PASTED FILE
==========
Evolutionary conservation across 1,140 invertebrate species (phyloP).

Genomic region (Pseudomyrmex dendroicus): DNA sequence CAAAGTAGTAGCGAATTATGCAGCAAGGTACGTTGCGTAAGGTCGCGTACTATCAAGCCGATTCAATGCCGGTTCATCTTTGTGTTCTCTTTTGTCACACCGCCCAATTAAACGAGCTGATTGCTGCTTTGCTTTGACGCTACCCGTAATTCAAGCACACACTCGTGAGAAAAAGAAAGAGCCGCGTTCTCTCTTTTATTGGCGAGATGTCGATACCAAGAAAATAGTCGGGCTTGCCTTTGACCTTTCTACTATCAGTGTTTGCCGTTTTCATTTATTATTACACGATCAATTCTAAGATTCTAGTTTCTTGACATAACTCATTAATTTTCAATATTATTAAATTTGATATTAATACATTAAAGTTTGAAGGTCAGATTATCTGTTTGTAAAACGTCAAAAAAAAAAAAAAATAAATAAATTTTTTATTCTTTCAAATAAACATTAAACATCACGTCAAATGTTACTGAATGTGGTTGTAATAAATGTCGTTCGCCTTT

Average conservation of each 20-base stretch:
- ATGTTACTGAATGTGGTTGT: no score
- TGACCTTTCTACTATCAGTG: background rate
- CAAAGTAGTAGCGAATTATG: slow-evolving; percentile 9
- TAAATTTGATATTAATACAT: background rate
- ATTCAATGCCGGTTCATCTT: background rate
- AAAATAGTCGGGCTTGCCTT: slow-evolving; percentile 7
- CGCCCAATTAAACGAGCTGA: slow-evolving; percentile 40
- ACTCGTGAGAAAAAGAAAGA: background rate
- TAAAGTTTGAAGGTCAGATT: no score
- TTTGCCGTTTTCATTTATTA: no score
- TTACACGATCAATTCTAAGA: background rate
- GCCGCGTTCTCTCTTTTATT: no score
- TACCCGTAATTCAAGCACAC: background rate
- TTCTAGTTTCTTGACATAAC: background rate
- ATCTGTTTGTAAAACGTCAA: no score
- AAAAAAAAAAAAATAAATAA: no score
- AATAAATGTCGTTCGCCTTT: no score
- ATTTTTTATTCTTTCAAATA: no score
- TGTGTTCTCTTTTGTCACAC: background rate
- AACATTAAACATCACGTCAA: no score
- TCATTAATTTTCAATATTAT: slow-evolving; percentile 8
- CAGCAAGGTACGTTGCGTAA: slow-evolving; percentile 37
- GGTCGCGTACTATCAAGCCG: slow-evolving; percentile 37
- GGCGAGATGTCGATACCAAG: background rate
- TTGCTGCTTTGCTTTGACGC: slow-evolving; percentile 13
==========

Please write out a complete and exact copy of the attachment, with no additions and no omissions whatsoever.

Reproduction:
Evolutionary conservation across 1,140 invertebrate species (phyloP).

Genomic region (Pseudomyrmex dendroicus): DNA sequence CAAAGTAGTAGCGAATTATGCAGCAAGGTACGTTGCGTAAGGTCGCGTACTATCAAGCCGATTCAATGCCGGTTCATCTTTGTGTTCTCTTTTGTCACACCGCCCAATTAAACGAGCTGATTGCTGCTTTGCTTTGACGCTACCCGTAATTCAAGCACACACTCGTGAGAAAAAGAAAGAGCCGCGTTCTCTCTTTTATTGGCGAGATGTCGATACCAAGAAAATAGTCGGGCTTGCCTTTGACCTTTCTACTATCAGTGTTTGCCGTTTTCATTTATTATTACACGATCAATTCTAAGATTCTAGTTTCTTGACATAACTCATTAATTTTCAATATTATTAAATTTGATATTAATACATTAAAGTTTGAAGGTCAGATTATCTGTTTGTAAAACGTCAAAAAAAAAAAAAAATAAATAAATTTTTTATTCTTTCAAATAAACATTAAACATCACGTCAAATGTTACTGAATGTGGTTGTAATAAATGTCGTTCGCCTTT

Average conservation of each 20-base stretch:
- ATGTTACTGAATGTGGTTGT: no score
- TGACCTTTCTACTATCAGTG: background rate
- CAAAGTAGTAGCGAATTATG: slow-evolving; percentile 9
- TAAATTTGATATTAATACAT: background rate
- ATTCAATGCCGGTTCATCTT: background rate
- AAAATAGTCGGGCTTGCCTT: slow-evolving; percentile 7
- CGCCCAATTAAACGAGCTGA: slow-evolving; percentile 40
- ACTCGTGAGAAAAAGAAAGA: background rate
- TAAAGTTTGAAGGTCAGATT: no score
- TTTGCCGTTTTCATTTATTA: no score
- TTACACGATCAATTCTAAGA: background rate
- GCCGCGTTCTCTCTTTTATT: no score
- TACCCGTAATTCAAGCACAC: background rate
- TTCTAGTTTCTTGACATAAC: background rate
- ATCTGTTTGTAAAACGTCAA: no score
- AAAAAAAAAAAAATAAATAA: no score
- AATAAATGTCGTTCGCCTTT: no score
- ATTTTTTATTCTTTCAAATA: no score
- TGTGTTCTCTTTTGTCACAC: background rate
- AACATTAAACATCACGTCAA: no score
- TCATTAATTTTCAATATTAT: slow-evolving; percentile 8
- CAGCAAGGTACGTTGCGTAA: slow-evolving; percentile 37
- GGTCGCGTACTATCAAGCCG: slow-evolving; percentile 37
- GGCGAGATGTCGATACCAAG: background rate
- TTGCTGCTTTGCTTTGACGC: slow-evolving; percentile 13